On 27 November, the US Army posted a picture of its soldiers, taken on the sidelines of the ongoing military exercise, Yudh Abhyas, with India.
The exercise, currently underway in Uttrakhand, is an annual affair. But this iteration of the exercise has made headlines as it is taking place less than 100 kilometers from the Line of Actual Control (LAC) in the backdrop of India's lingering military standoff with China in eastern Ladakh.
The picture, posted on Twitter by US Army's Pacific component, shows a few officers being granted promotions, with two soldiers holding the flag of the United States behind them. In the background is the snow-capped Nanda Devi, the second-tallest mountain peak in India.
"In full view of Nanda Devi, the second-tallest mountain in the tallest mountain range in the world...," the tweet reads.
Nanda Devi has an important place in the history of US-India ties, which makes the picture posted by the US Army significant.
US-India Relations and Nanda Devi
In October 1964, China conducted its first known nuclear test at Lop Nor in Xinjiang province, less than two years after the war with India. It was the peak of the Cold War, and the conflict in Vietnam was begining to ramp up, but the intelligence available to the US was limited.
Initially, the US planned to plant a sensor with a plutonium-powered generator, known as a SNAP unit, on Mount Everest. However, the plan could not materialise due to multiple issues, including the fact that the peak borders China and the device, which represented the best of CIA's surveillance technology at the time, could be discovered by the Chinese.
Nanda Devi, which lies fully in India, was chosen instead, but only after Kanchenjunga, which at the time was not part of India — it lies in Sikkim, which was then a protectorate of India — was found unfeasible.
In 1965, a year after the first Chinese nuclear test at Lop Nor, the US' Central Intelligence Agency (CIA) and India's Intelligence Bureau (IB) launched a covert mission to install the device.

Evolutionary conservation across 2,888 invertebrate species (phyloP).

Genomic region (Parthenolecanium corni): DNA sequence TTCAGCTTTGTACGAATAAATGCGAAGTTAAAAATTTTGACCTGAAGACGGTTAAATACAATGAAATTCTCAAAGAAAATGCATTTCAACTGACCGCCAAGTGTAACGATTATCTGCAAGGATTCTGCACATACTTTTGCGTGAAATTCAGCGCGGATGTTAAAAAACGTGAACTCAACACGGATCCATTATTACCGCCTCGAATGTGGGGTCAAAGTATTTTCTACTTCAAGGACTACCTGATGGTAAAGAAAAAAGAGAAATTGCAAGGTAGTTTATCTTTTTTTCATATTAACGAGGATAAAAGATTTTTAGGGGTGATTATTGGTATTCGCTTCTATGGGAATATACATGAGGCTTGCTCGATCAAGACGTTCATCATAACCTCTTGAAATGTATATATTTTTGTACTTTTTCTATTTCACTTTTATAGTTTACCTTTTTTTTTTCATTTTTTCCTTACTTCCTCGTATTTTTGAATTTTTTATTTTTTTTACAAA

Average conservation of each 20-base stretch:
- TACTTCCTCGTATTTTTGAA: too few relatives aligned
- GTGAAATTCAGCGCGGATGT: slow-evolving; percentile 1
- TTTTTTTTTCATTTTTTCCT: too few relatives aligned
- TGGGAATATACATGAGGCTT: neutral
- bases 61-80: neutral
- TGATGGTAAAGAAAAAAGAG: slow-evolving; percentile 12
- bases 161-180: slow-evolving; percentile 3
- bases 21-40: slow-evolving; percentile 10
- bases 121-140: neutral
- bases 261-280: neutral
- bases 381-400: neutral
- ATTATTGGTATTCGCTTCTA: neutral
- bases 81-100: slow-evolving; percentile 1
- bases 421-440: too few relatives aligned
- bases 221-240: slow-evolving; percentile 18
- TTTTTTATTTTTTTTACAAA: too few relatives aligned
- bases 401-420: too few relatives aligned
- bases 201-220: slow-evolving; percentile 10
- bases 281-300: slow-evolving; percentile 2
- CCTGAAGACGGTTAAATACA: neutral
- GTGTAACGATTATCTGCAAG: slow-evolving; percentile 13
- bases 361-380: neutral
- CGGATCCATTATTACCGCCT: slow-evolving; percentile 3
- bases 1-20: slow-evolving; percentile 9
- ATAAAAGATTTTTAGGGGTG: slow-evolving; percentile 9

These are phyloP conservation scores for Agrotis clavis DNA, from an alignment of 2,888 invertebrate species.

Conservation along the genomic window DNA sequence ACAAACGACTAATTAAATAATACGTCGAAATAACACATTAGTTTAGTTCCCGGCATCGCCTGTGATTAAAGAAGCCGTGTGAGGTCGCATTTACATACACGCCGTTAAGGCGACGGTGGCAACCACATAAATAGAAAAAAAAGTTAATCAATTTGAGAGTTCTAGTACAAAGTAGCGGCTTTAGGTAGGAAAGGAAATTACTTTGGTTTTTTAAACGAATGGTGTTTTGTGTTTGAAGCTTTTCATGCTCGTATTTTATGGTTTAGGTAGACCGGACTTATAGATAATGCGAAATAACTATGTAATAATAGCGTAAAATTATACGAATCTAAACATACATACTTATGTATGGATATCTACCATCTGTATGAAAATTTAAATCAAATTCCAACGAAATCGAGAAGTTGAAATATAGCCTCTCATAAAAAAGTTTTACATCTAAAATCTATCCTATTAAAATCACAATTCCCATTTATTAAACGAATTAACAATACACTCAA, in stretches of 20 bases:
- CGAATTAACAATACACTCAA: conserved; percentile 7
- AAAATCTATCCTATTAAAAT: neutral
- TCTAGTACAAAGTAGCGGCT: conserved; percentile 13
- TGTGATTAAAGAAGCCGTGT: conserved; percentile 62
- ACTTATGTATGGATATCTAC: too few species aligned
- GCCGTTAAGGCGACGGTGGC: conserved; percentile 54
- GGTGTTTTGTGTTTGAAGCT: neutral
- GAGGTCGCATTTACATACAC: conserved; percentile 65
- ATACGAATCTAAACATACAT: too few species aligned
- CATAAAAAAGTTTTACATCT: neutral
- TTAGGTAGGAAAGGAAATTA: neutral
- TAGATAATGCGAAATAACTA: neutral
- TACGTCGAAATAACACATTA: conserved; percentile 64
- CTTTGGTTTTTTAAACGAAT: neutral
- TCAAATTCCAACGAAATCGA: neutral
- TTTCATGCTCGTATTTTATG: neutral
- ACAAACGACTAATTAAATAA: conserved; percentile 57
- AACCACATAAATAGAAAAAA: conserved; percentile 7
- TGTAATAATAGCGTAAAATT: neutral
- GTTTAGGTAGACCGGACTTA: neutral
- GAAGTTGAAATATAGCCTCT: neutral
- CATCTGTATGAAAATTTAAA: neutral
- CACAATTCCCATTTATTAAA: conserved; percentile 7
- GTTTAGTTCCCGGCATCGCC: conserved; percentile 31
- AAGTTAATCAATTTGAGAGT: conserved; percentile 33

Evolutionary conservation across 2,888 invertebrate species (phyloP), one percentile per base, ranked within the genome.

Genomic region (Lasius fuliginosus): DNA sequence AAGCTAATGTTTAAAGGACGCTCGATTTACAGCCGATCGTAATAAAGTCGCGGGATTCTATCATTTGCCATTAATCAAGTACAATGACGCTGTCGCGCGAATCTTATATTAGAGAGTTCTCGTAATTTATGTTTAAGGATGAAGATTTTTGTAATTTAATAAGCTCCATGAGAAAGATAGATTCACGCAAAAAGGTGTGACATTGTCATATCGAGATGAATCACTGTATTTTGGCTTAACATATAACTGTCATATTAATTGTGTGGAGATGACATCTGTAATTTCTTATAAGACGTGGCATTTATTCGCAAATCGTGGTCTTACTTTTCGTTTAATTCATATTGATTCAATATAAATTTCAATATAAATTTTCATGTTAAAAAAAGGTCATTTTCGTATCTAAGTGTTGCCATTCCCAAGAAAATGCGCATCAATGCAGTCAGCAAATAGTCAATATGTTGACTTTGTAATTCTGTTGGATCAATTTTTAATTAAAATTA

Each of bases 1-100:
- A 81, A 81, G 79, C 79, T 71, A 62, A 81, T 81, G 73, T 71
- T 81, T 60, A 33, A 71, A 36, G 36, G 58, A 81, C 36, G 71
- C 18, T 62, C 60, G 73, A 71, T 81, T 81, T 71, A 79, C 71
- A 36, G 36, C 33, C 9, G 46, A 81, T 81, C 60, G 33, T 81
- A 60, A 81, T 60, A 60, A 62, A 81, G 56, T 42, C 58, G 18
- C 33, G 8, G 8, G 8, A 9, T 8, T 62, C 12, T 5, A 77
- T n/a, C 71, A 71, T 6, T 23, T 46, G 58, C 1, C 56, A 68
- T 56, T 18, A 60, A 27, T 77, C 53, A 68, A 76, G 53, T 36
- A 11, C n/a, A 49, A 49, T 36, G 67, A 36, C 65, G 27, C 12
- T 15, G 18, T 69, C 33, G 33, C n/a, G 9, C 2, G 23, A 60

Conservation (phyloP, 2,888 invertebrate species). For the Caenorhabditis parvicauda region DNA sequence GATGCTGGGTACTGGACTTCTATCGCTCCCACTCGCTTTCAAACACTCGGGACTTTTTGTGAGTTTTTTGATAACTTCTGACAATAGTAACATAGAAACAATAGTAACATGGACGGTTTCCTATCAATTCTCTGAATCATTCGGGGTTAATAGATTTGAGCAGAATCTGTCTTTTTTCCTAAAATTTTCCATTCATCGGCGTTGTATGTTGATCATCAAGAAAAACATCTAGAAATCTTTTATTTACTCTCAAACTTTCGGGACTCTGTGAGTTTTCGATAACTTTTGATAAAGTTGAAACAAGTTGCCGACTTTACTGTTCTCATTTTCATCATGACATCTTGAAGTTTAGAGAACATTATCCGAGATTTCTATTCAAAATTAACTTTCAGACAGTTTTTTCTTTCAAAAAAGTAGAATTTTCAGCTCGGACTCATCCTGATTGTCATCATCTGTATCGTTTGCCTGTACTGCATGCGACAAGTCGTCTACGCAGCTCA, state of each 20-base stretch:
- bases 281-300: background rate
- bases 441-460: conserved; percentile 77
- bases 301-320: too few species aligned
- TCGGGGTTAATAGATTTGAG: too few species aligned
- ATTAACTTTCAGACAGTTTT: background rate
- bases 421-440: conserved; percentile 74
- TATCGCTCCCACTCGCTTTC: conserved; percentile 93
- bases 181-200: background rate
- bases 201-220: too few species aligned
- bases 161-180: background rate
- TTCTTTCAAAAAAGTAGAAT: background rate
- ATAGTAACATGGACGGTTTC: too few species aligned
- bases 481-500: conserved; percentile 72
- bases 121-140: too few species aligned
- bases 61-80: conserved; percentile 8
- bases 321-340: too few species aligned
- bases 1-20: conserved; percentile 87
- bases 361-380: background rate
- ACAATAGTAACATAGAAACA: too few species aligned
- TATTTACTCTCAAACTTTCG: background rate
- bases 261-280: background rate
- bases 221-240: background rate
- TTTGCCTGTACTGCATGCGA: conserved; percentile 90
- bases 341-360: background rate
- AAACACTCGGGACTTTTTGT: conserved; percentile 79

A team of Indians and Americans practiced the exercise at Mt McKinley (6,190 metres) in Alaska. It was there that they first saw a replica of the device and learned how to assemble it. The spying device was powered by a generator equipped with radioactive plutonium fuel rods.
"There were four major components to the sensor, all connected by streams of wires and cables. Two of the pieces were little more than metal boxes placed atop posts to keep them off the snow and ice. These were the transceivers—labelled B1 and B2—that would relay the collated missile information to the base station elsewhere in India," Captain MS Kohli, who led the mission, writes in his book Spies in the Himalayas.
"The third component was the collection antenna that would snatch the telemetry data from the Chinese missiles. The six-foot-tall antenna looked like the standard television aerial found atop many American homes."
"The final component, by contrast, looked far more exotic. Officially called a SNAP 19C (short for System for Nuclear Auxiliary Power), it was a thermoelectric generator capable of 40 watts of continuous output for two years. Deriving its power for the heat generated by radioactive decay, the SNAP was meant for use in devices placed at remote, unattended locations for extended periods," Kohli writes in the book, adding, "This was the first time it was being incorporated into a mountaintop sensor."